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Showing posts from May, 2012

Learning Bach

I have more music to prepare, and more work to do, but I had to play Bach.  I have been very busy and I will be again, but for this two weeks I am not, and I am in recovery from the season.  I needed to play Bach.  The very first day that I was not on the clock or cramming for an audition or a performance, I was rooting around in my collection for some new Bach to work on.  I needed it deeply.

The work of organizing, interpreting, and planning in a brand new (to me) piece is my favorite kind of practicing.  I have loved the past few days of exploring the E major violin partita and reading through big chunks of it just to get the shapes and patterns in my head and under my fingers.  Today, though, it was time to really roll up my sleeves and start digging.

The first movement, the Prelude, is four straight pages without a rest or a pause.  That’s not the hard part- I can make room for breaths where I want them.  The most difficult thing is organizing how to work on this sea of notes, so…

Zoe is Polite

We went for a walk by the river.  As an older man went past with a little dog, Zoe excitedly beelined for them.  She loves doggies, but stopped short of mobbing this one and politely asked permission to pat her.  The man was clearly impressed - Zoe is so little that it is always surprising how articulate she is.  She patted the dog and played with her, then said, “Thank you.”  He responded, “Thank YOU,” and we all went on our way. 

Mommy, she said urgently, That man said, ‘Thank YOU!’
Yes, Zoe.
He was supposed to say, ‘You’re Welcome!’

So we talked about what those words mean.  Both versions are perfectly OK.  He meant that it was a pleasure for him to meet her and talk with her, and he was thanking her for being so polite and nice.  Sometimes in the store, the cashier might say Thank You (for shopping at my business) and I might respond Thank You (for checking me out and bagging my groceries).  Or I might say Thank You to someone holding a door for me, and that person might say You’re W…

Discipline Stinks

Zoe doesn’t like to go to sleep.  Recently, we were having a particularly rough evening.  She kept reappearing in the family room as Steve and I tried to unwind in front of the TV.  Finally, when orders and bribes had failed, and the whining had not ceased, we made good on our threats and closed her bedroom door.  Ignored the weeping and wailing and gnashing of teeth.  Chose to finish our program.  Once the howling and demands for freedom had finally died down, I went in to check on her, planning to dole out a final kiss and douse the lights.  I discovered at that point that she had pulled every toy and book she owned onto the floor, and removed her own (clean) diaper and tossed it onto the pile.  She was curled up, puffy-eyed, fast asleep on her bed in a huge puddle of urine.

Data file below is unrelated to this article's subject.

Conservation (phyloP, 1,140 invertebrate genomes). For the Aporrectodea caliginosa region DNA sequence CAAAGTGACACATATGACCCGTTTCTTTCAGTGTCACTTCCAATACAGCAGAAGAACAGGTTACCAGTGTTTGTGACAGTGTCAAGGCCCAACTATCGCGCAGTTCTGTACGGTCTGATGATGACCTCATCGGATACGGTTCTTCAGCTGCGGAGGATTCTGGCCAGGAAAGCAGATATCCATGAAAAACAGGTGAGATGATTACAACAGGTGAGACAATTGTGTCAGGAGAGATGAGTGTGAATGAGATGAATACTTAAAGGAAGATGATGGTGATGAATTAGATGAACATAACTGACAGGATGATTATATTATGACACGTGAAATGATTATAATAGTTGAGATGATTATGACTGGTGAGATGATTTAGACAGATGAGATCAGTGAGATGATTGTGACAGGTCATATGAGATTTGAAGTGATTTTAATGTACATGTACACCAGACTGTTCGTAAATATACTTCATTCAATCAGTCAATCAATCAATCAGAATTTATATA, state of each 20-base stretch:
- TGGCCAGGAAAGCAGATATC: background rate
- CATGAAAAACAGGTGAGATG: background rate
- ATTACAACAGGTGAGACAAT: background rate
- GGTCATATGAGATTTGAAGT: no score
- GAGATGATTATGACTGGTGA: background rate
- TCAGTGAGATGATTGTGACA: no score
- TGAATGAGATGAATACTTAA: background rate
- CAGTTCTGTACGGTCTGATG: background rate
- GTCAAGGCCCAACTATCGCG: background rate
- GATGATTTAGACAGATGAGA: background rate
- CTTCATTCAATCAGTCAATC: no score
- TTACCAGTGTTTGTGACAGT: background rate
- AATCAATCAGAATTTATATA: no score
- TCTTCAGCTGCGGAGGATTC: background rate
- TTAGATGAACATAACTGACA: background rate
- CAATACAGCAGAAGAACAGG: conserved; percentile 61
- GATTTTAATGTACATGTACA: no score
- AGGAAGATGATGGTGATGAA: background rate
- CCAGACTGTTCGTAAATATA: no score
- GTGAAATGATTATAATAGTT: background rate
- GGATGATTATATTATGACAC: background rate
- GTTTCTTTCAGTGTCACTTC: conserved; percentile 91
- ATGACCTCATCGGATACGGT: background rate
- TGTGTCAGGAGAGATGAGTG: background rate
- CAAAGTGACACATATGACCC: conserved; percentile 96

I would have felt better if I was working or doing something important or worthwhile.  But prioritizing television over my daughter while she cried herself to sleep in the midst of filth did feel a little petty.


The Power of Metaphor - or Metaphors of Power

When I was in great shape - like last year, and the year before, and the year before that, I loved the feeling of strength that running gave me.  Finding that extra gear in a race and being able to lengthen my stride and float past my competitors felt the same as having the power to project in the orchestra - to bring the oboe’s voice effortlessly to the fore, after subduing it in an accompaniment or tutti section. That sensation of deep power and ease was a link between my two loves.

Now, I have to admit that somehow this spring has caught me unawares.  I have been working a lot, and traveling a lot, and parenting a lot.  I’m not doing speed work, or long runs in an organized way, and I haven’t run a race yet this season.  I feel a little sluggish, and a little fat, and I feel that way on the oboe as well.  In my practicing recently, I’ve been aware that I’m really straining for big dynamics.  I’m playing with a forced sound that I don’t particularly like.  And it’s been a little diff…

I'm Back

It’s been a rough few weeks.  For no good reason, really - I’ve just been feeling left-over as the season comes to an end, and a little tired of the oboe, and the driving, and the meetings.  I drag myself to my practice room and force the excerpts, and the reed-making, and retreat as soon as I can justify it.  Nothing feels particularly great, and both of my oboes have cracks that need attention that I haven’t had time to give them.  I’ve been running, but as a respite from playing and not as a project in itself - my fitness is not where it should be at this point in the spring and I’m not doing any real training.  Things came to a head recently when I warmed up carefully and mindfully, played my scales and and etude, and turned right around and left the room.  Nothing was going to make me stay there any longer.  I played my concert that night - and then left the oboe in its case.